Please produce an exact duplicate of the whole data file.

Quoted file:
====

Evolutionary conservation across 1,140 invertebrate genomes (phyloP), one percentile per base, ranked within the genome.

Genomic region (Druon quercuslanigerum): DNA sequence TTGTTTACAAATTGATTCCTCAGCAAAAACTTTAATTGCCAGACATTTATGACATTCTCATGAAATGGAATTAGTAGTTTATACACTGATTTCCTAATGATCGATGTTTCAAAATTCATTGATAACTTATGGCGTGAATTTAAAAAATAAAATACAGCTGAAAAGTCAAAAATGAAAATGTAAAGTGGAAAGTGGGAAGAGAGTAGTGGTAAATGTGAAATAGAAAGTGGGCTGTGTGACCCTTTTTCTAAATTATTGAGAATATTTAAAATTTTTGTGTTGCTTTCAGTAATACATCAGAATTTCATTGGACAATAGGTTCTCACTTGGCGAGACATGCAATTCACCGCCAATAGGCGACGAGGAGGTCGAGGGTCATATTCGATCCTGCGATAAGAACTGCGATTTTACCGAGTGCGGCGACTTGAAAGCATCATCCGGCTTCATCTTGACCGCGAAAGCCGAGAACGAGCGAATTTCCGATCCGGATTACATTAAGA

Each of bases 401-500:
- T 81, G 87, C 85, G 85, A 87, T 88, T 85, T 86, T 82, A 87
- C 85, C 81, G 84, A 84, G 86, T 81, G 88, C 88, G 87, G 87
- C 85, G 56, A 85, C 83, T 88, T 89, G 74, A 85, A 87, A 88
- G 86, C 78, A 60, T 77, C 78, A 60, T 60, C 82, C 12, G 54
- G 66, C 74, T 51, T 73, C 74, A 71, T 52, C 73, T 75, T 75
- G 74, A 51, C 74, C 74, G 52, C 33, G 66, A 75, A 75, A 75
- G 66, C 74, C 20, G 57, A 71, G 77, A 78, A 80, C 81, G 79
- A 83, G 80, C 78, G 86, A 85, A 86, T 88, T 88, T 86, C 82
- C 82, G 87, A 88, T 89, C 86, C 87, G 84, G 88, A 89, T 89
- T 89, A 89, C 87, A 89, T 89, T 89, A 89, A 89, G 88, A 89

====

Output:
Evolutionary conservation across 1,140 invertebrate genomes (phyloP), one percentile per base, ranked within the genome.

Genomic region (Druon quercuslanigerum): DNA sequence TTGTTTACAAATTGATTCCTCAGCAAAAACTTTAATTGCCAGACATTTATGACATTCTCATGAAATGGAATTAGTAGTTTATACACTGATTTCCTAATGATCGATGTTTCAAAATTCATTGATAACTTATGGCGTGAATTTAAAAAATAAAATACAGCTGAAAAGTCAAAAATGAAAATGTAAAGTGGAAAGTGGGAAGAGAGTAGTGGTAAATGTGAAATAGAAAGTGGGCTGTGTGACCCTTTTTCTAAATTATTGAGAATATTTAAAATTTTTGTGTTGCTTTCAGTAATACATCAGAATTTCATTGGACAATAGGTTCTCACTTGGCGAGACATGCAATTCACCGCCAATAGGCGACGAGGAGGTCGAGGGTCATATTCGATCCTGCGATAAGAACTGCGATTTTACCGAGTGCGGCGACTTGAAAGCATCATCCGGCTTCATCTTGACCGCGAAAGCCGAGAACGAGCGAATTTCCGATCCGGATTACATTAAGA

Each of bases 401-500:
- T 81, G 87, C 85, G 85, A 87, T 88, T 85, T 86, T 82, A 87
- C 85, C 81, G 84, A 84, G 86, T 81, G 88, C 88, G 87, G 87
- C 85, G 56, A 85, C 83, T 88, T 89, G 74, A 85, A 87, A 88
- G 86, C 78, A 60, T 77, C 78, A 60, T 60, C 82, C 12, G 54
- G 66, C 74, T 51, T 73, C 74, A 71, T 52, C 73, T 75, T 75
- G 74, A 51, C 74, C 74, G 52, C 33, G 66, A 75, A 75, A 75
- G 66, C 74, C 20, G 57, A 71, G 77, A 78, A 80, C 81, G 79
- A 83, G 80, C 78, G 86, A 85, A 86, T 88, T 88, T 86, C 82
- C 82, G 87, A 88, T 89, C 86, C 87, G 84, G 88, A 89, T 89
- T 89, A 89, C 87, A 89, T 89, T 89, A 89, A 89, G 88, A 89